County debates giving another $1 million to Heritage tournament

March 28, 2011 

  • The county's plan to save the Heritage golf tournament seeks funding from several sources totaling $30 million between 2011-15:

    South Carolina: $9 million

    Consortium of S.C. companies and the S.C. Department of Commerce: $9 million

    Town of Hilton Head: $7 million

    Sea Pines Resort: $3 million

    Beaufort County: $2 million

Beaufort County Council narrowly supported on first reading a plan to give the Heritage golf tournament another $1 million, atop the same amount it gave the tournament this year. Details have yet to be drawn up and council will vote on the proposal twice more.

The county's allocation is part of a proposal to save the Heritage PGA Tour event using a $30 million mix of state, local and private money.

After an hour of debate, the proposal passed 6-5, with Councilmen Steve Baer, Gerald Dawson, Brian Flewelling, Herbert Glaze and Bill McBride voting against it.

Supporters called the money a "backup plan," which would only be used if a title sponsor for the tournament can't be found. They argued that the county's investment pales compared to what the Heritage brings to local and state economies. A Clemson University study said the Heritage has an overall economic impact of more than $80 million a year.

Opponents called the ordinance a "blank check" and said the county's $1 million pledge to support this year's tournament also was sold as a last-ditch backup plan.

If the county comes through with another $1 million, it's not clear that the other pieces of the plan will fall into place. Gov. Nikki Haley opposes underwriting the tournament with taxpayer dollars but directed two department heads to help the tournament find a private sponsor.

The council debated the contribution without specific language.

"I want us to be on the record as being supportive of this tournament -- even if it's a little vague," said Councilman Paul Sommerville.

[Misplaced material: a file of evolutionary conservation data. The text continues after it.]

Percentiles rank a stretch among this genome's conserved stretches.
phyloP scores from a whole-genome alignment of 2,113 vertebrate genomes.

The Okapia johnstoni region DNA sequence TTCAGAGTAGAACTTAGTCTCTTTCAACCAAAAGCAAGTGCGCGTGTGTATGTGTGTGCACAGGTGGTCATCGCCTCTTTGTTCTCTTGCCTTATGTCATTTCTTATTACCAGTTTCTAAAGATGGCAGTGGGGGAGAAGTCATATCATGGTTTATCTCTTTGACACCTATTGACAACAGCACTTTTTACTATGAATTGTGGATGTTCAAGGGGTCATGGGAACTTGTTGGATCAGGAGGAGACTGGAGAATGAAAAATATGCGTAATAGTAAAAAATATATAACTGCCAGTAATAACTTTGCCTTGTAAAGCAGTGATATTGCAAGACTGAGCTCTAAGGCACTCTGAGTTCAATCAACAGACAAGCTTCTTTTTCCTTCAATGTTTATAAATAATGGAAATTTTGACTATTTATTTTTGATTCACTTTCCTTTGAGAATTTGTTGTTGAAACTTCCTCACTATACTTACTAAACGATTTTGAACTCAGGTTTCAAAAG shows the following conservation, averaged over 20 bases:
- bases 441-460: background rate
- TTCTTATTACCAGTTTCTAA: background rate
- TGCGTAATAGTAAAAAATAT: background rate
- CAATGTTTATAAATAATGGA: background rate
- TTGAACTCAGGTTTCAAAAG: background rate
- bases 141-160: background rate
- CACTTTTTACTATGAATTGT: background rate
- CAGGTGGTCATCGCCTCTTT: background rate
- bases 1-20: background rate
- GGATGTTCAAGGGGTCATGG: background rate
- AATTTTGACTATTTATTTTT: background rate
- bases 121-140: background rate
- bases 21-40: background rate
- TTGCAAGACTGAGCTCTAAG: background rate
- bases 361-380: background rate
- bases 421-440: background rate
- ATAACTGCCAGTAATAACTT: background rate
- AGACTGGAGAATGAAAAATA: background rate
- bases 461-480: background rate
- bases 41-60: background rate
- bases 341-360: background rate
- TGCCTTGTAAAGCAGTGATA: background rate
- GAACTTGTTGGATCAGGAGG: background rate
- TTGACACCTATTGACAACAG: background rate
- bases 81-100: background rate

Councilman Stu Rodman said the tournament ties in with the county's primary economy -- tourism. Tourists who attend the tournament might become residents and drive the construction and residential markets.

Baer said he doesn't understand why -- if the Heritage is so great for business -- restaurants and hotels "are not beating down our doors to help support it."

He also disputed the Clemson study's conclusions. Baer said he analyzed two years' worth of visitor data for the months of March, April and May.

"There is no increase in visitors in those three months; it's almost completely flat," Baer said. "We shouldn't be rushing into decisions using taxpayer money based on numbers which seem to fail a simple sanity test."

Some councilmen suggested the loss of the Heritage could hurt the local economy.

"If those real estate values drop to the extent that some people are warning us they might if and when the tournament is lost, we're all going to have to make up the difference," said Councilman Rick Caporale.

Councilman Weston Newton said the extra $1 million over an additional four years amounts to only $250,000 per year.

"We spend more than that promoting, collectively, a handful of music festivals," he said.

Flewelling said the county collects hospitality tax money -- from which the $1 million would be drawn -- only in unincorporated areas. He questioned whether those residents would benefit from the Heritage.

"I don't believe that there is much of an impact of the Heritage to the unicorporated areas of Beaufort County," he said.

Councilwoman Laura Von Harten said the tournament is too important to lose, but she suggested exploring ways to "merge our Gullah-Geechee Corridor status with the Heritage," and "get away from all the Scottish."

In other action, the Council approved on second reading an amendment to the Tanger 1 development agreement so county staff can decide whether a planned Olive Garden can use its signature architecture.

The 8-3 decision mirrored the first reading vote, but council debated the issue again for nearly an hour.

Newton said the move would be an end-run around the Southern Corridor Review Board, which voted not to allow a proposed stone and tile facade.

"By law, once we give the corridor review board the authority to make those taste determinations, they get to make them," Newton said.

Sommerville said council agreed to architectural branding and is simply amending the document to allow for what it intended all along.

"I strongly feel this is not an abandonment of the process," Sommerville said. "Had I known then what I know now, the language in this would have been a little different."

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